Accordingly I caled a meeting and when they came together they wished to know the meaning of the same I informed <them> that I wished to withdraw form the Churc<h> they wanted to know my reasons I informed them that I had <found that> gospel that I had been ◊anting for many years and was now prepared to engage in it with many other remarks which I made to them they wished to know if I would still Preach [illegible] <to them> after I should with draw I informed <them> I would as much as I Could but wished <[illegible]> spread it all over the Earth and I thought that many would believe it they finally gave me a very handsome Letter of Commendation and I withdrew I then went home informed my family and neighbors of my resolution and my [torn] and only Child that was old enough to be Baptised with three of my Neighbors [torn] the Ordinance as a Church of Latter day saints Br Carter wished to ordain [torn] Elder but I at first refused but after he had Baptised 19 there Came up a [torn]tion and he said he must Leave and if I would not be ordained he must have [torn] were but there being no church that I knew of nearer <then> two hundred miles I consented and Continued in that place to Preach also in the regions surround from thereby to one hundred miles with some success Baptism and many in that place andd some in allmost every place where I preached with signs following them that believed in the spring O Heid [Orson Hyde] and S[amuel] Smith came throu<gh> that Country to my great Joy and satisfaction as I was much in need of instruction they preached a number of times Baptised some <gave me Presidency of the Branch> and went on to the East[2] But as I had for some years Previous to this been acquainted with <many> of People in various parts of the Country there Preachers of Baptist Methodist  Reformers Presbyterian preachers came to try to get me out of the delusion some of them would <manage> [illegible] others gave <me> up for lost while some believed Me and were baptized Among the rest was a Methodist Preacher thought by many to be of considerable importance Came to me saying he was sick and wished to be healed I saw the Church he was of and asked him if he believed that the Methodist were [p.[6]] of the body or Church of Christ he answered in the affirmative I next asked him why he had left <the body & Church of Christ> them and come to an imposter to be healed but was not troubled with his company any longer than while he could not answer and return but I understood the poor man could not preach at his [blurred-church ?] appointment. In the fall =33 there was some division in the Church in consequence of teaching from an Elder that went through there which Teaching I rejected. (the Teaching was that women should have the gift of seeing that they might be able to discover the Mistakes that the Elders might make from time to time and furthermore that they might actually see what was in <their> hearts and if <they> had <any> hypocrisy to declare it before the Church to <this> calling I understood he ordained a number of the sisters who made use of this power to the condemning some & satisfying others without any other testimony) This caused me a Journey to Kirtland Ohio 325 miles in <the> month Dec<ember> to get a council of high Priests that would be able to try the spirits to the satisfaction of all the honest in heart I went to Kirtland as quick as I could traveled in the mud by day and rode in the slay [sleigh?]  at night arrived at that place the Last of Dec<br>. they immediately Called a conference and sent R[eynolds] Cahoon and D[avid] Patten who came with Leonard Rich and set things in order. in March following I removed to Courtland Co [Cortland County, New York.] preached some and labored to support my family in March =35 removed to shanang Co. [Chenango County, New York.] Preached [torn] numerous parts of the Country in May =36 Took a company and moved [torn] Ohio there Labored to support my family and build the Temple which was [torn] the next winter Dedicated and I received my first Endowment in the Temple with about 300 others we also attended many feasts that winter of Bread and wine In the fall of =37 I went on a mission to Canada Broke new ground Baptized 29 Members returned home in the winter <and was ordained a president of the seventy> of =38 that winter a heavey time of persecution arose the first Presidency fled for their lives and went to [illegible] with Many to Missouri (The winter Previous to I was ordained to the first Council of the Seventies) Most of the Church that <could> to get away went of that winter when a large number of the Poor Class <was left> behind there were a number of the seventies that continued to Meet together and at one time when twenty or thirty of us were together we agreed to Put our Property together and all fare alike and move to Missouri helping each other with all we had till we got through and our agreement felt a great degree of the <◊◊◊◊◊t> of god other heard of it and flashed into our Meting desiring to be received into the company they continuously kept [p.[7]]coming and among them the poorst of the poor that had not even Clothing to their Backs suficient to leave home. But we soon found that we had got a Job on hand that was not so easily got along with becaus those poor were in as good felloship with the Church as those that had gone <and> probably got through. There were seven of us who were engaged as council of that Camp Pres. Joseph Young, Henry Heriman [Harriman], Z[erah] Pulsipher, Josiah Butterfield, James Foster, Elias Smith, & Benjamin Wilber.[3] This seven set themselves at work to remove the Poor from Kirtland to Missouri in time of the Kirtland persecution in =37 and =38 without means ourselves or knowing where it should come from there were at this time about six hundred that were of this <pact> to remove near one thousa<nd> <miles> and feeling ourselves as inadequate with<out> the assistance of some higher power that should interfere we therefore saught the Lord in Prayer in the Atick story of the Lords house from two to three times per week that the way might open for means to affect the purpose. At length at one time when we assembled in prayer a Bright Looking Mesenger stood before me drest in a white robe stood Before me while we were engaged in Prayer he was an old man but very tall and strait with long grey hair that hung over his shoulders [torn]th curld at the end with a grave penetrating countanance with grey eyes [torn]ed his eyes from me to the other breathren and then to me again [torn]t leaning his head and then spoke and said be one and you shall have Enough this gave great satisfaction to find that the Heavenly mesengers were interested on our behalf a short time from this a man sent word to us that he would lend us $300 Dollars and donate fifty more on our mission we therefore obtained all we could in addition to this and sent to Buffaloe and Bought Cloths at wholesale and Clothed the Peopple alittle better A little circumstance which took place about that <time> I will now relate the Mob <were> very hostile all the time while we were preparing for three months our constant practice was to meet in the Temple for prayer one evening after we had retired home late some persons set fire to a Methodist Meeting house which stood near our temple and burnt it down allso  threw a brand of fire attacht to straw in to the temple window but this went out[.] the next day the cry was made that the Council had burned the Meeting house this was done for a pretext to destroy us but we paid no attention to it but steadily pursued our way at length one of the strong leaders of the Mob had a Vision and saw [document ends here, but two small additions on smaller paper were attached] [p.[9]]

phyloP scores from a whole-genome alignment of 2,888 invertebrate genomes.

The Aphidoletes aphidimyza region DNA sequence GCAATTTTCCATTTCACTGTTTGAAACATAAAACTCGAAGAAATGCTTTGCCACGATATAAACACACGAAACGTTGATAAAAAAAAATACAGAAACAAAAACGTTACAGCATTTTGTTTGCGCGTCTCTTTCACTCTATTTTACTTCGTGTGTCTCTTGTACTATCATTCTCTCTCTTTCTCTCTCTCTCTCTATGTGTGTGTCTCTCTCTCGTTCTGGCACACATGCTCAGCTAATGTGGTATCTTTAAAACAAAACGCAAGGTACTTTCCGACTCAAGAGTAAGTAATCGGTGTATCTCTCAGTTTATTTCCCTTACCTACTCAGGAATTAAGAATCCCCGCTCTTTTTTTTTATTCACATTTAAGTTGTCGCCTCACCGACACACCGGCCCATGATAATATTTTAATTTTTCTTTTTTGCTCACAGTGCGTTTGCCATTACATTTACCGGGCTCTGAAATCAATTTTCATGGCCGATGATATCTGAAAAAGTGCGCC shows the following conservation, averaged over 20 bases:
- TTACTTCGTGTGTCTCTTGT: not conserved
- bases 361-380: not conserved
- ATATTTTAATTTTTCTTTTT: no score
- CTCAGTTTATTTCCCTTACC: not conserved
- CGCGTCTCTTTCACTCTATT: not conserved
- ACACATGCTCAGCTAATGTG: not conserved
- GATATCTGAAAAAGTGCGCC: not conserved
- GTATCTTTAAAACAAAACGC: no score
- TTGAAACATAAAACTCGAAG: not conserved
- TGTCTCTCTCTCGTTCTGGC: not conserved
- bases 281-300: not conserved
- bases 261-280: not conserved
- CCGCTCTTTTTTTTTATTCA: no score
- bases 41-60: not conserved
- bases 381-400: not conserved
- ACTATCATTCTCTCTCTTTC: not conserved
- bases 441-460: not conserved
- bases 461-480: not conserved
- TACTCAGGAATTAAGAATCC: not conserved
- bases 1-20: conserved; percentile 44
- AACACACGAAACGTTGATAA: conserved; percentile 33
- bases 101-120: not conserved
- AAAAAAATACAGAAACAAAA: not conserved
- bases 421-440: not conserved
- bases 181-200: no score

1st Addition